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Protect your people and your business post-flood

With the recent rain and storms impacting many livelihoods, it’s vital that every business does what it can to protect its staff and its operations. NTI’s Risk Engineers put together their top tips on minimising rain and flood impacts on your business.

Products, premises and people


 Kurt Herron, NTI’s Logistics Risk Engineer – Marine, says that in the next three to four weeks, there are five key things to remember, expect and protect:

Your people:  Team members may be under pressure, either at work or home. They may have been directly or indirectly affected by the rain and floods, and they may also be helping family and friends. 

  • Be ready for them to be tired, emotional or burnt out. 
  • Be prepared to help them – offer what guidance and assistance you can, and let them know they’re your number-one business priority. 

Your products and premises: Check your warehouses. Even if you didn’t experience flooding (or only experienced minor incidents), excessive moisture is everywhere. 

  • Is your packaging sufficient quality, or is it showing signs of moisture?
  • Do you need to remove and replace shrink-wrapping? 
  • Stocktake and quality audit your warehouses. Check all products and packaging, even if there are no signs of moisture. 
  • Check your depots for potential health and safety hazards, such as mud, mould and brackish water. 
  • Conduct or arrange an appropriate clean-up as a priority.

Your shipments: Transport companies, freight depots and carriers were also affected during this weather event, so be sure to check in with all your service providers. 

  • Are there delays or damages? 
  • Do they need to return cargo to you?
  • Is repackaging required from them or yourselves to ensure quality in transit? 

Your customers and suppliers: As the news of this weather event has gone global, your customers may already know about potential challenges. However, make sure you alert them that there may be problems due to your current situation. Bad news is easier to accept the earlier it is received. 

Yourself: Finally, don’t forget that you will also be under immense pressure. We’ll be feeling the recent rains and floods’ effects for some time. As the saying goes, you can’t fill someone else’s cup if your bucket is empty. Delegate tasks and ensure you get some downtime when possible. 

Equipment, sites and access 

 David Kidd, NTI’s  National Product Manager - Mobile Plant, and Hayden Reed, NTI’s Mobile Plant and Equipment Risk Engineer, nominate three critical considerations: Equipment inspection, site inspections, and safe access.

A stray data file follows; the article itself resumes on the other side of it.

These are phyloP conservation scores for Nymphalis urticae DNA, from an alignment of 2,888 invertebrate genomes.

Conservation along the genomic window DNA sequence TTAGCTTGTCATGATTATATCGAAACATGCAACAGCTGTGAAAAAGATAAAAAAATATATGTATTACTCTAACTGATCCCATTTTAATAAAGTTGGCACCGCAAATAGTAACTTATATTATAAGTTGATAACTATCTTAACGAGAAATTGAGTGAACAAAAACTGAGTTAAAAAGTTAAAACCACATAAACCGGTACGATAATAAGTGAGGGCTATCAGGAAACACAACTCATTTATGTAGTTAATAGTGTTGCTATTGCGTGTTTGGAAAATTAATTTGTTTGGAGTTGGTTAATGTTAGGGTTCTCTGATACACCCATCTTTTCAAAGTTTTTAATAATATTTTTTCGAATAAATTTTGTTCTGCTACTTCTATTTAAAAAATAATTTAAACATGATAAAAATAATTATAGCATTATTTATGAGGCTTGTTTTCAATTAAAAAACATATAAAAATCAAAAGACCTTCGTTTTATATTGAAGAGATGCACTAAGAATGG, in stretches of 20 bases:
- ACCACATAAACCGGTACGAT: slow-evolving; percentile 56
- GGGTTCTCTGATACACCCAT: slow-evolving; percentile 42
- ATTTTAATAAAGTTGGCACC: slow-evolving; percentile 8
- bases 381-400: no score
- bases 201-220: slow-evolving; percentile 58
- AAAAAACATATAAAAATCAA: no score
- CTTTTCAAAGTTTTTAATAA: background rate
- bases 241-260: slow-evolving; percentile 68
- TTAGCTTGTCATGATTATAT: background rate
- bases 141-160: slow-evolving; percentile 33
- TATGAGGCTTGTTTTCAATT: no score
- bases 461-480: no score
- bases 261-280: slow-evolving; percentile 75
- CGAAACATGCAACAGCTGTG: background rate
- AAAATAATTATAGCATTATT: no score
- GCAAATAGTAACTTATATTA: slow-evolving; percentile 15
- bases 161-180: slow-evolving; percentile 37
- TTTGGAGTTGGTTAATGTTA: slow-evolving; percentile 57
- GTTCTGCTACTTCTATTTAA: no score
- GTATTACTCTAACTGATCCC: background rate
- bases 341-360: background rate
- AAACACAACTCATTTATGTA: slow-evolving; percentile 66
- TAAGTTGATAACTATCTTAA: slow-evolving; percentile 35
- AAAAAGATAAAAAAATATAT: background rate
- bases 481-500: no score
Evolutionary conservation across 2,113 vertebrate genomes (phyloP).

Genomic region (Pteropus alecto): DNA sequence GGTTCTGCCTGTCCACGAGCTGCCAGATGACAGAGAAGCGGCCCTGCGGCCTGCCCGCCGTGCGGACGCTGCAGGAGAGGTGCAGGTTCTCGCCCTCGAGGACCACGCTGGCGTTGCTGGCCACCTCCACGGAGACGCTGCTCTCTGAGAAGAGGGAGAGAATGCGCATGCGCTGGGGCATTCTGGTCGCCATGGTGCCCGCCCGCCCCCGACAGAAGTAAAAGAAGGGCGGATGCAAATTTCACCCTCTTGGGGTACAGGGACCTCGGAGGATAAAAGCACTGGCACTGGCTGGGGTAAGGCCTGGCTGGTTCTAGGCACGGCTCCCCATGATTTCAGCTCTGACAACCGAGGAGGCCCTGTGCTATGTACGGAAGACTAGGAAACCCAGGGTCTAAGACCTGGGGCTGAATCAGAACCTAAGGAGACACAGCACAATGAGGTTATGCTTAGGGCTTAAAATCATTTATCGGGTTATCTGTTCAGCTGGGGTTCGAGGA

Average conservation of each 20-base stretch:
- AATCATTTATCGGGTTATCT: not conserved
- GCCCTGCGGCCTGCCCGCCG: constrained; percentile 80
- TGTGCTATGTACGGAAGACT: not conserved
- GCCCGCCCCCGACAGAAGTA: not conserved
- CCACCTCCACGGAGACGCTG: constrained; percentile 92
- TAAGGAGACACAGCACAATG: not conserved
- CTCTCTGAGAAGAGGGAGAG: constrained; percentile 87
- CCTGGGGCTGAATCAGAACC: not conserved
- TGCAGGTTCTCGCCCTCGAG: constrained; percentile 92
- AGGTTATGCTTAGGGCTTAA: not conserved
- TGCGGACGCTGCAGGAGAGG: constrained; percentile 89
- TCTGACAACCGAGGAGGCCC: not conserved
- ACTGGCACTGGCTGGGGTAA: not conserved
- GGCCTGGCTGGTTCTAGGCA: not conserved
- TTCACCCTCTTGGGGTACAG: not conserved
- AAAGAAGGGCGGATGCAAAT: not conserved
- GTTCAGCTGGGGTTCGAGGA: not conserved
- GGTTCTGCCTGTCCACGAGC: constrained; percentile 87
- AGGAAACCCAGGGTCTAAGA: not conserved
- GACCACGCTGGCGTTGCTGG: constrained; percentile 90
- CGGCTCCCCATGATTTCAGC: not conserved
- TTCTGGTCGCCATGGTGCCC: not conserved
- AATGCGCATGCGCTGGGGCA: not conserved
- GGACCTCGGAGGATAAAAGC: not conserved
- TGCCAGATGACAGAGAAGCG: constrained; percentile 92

Equipment Inspections: Before commencing daily activities, inspect your machinery and clear all mud and flood debris in and around belly plates, tracks, engines and hydraulic compartments. 

This inspection should include air filters, fuel filter water traps and hydraulic reservoirs. 

We recommend taking oil and fuel samples if you see watermarks above any service points. Test them before start-up to prevent contamination damage. 

Site Inspections: The site where a machine operates plays a significant role in risk management, particularly after floodwaters have receded. Both the machine and the operator could be placed in harm’s way if the site has not been properly assessed.

Before any works commence, inspect the site for hazards. 

Look for downed and overhead power lines, fallen trees, and visual undermining of surrounding buildings. Also, inspect pre-flood works such as trenches and compacted grounds.

Checking for these key hazards can assist in preventing major perils and help minimise operator harm and equipment damage or loss. 

Safe Access: Safe access can be evaluated on most sites using similar methods. For every location, consider: 

  • Can machinery move to and from allocated work areas unrestricted?
  • Could any areas demobilise equipment (for example, because of water inundation)? 
  • Check all waterways, including creeks, rivers and dams, for bank collapse.
  • Grease all joints to ensure water and debris are purged. 
  • Is there safe access for product movement around the site?
  • Will light vehicles be moving on and around the site, and if so, is access safe?
  • Are all haul roads and vehicle access roads clear and serviceable?
  • Will traffic control be needed?

Transportation 

Adam Gibson, NTI’s Transport and Logistics Risk Engineer, notes that pulling trailers through water runs the risk of water getting through the seals and into wheel bearings. We have already seen a spate of trailer wheel end fires following recent flooding in South Australia.

Not every hub will have water ingress – it might be 1 in 100 - and not every wheel bearing that experiences water ingress will fail and cause a fire – it might be 1 in 20. 

Note that these numbers are rough estimates only. While they sound – and are – low, they still mean that if we had 1000 B-doubles going through floodwaters, then we could expect to see perhaps half a dozen fires in the weeks following.

Thankfully, drivers and maintenance teams can take some simple risk-reduction measures: 

  • Notification: Drivers who pass through water deeper than their tyre’s sidewalls should notify their maintenance team. 
  • Inspection: Whenever they stop, drivers should walk around the combination and look, smell and feel for any wheel ends running hot.
  • Maintenance: Prioritise checking the wheel bearings on affected units for water ingress.

We can’t guarantee that these steps will keep your business safe from harm. Still, they’ll minimise your risks, maximise your productivity through the recovery and let your team know you’re looking out for their health and safety. 

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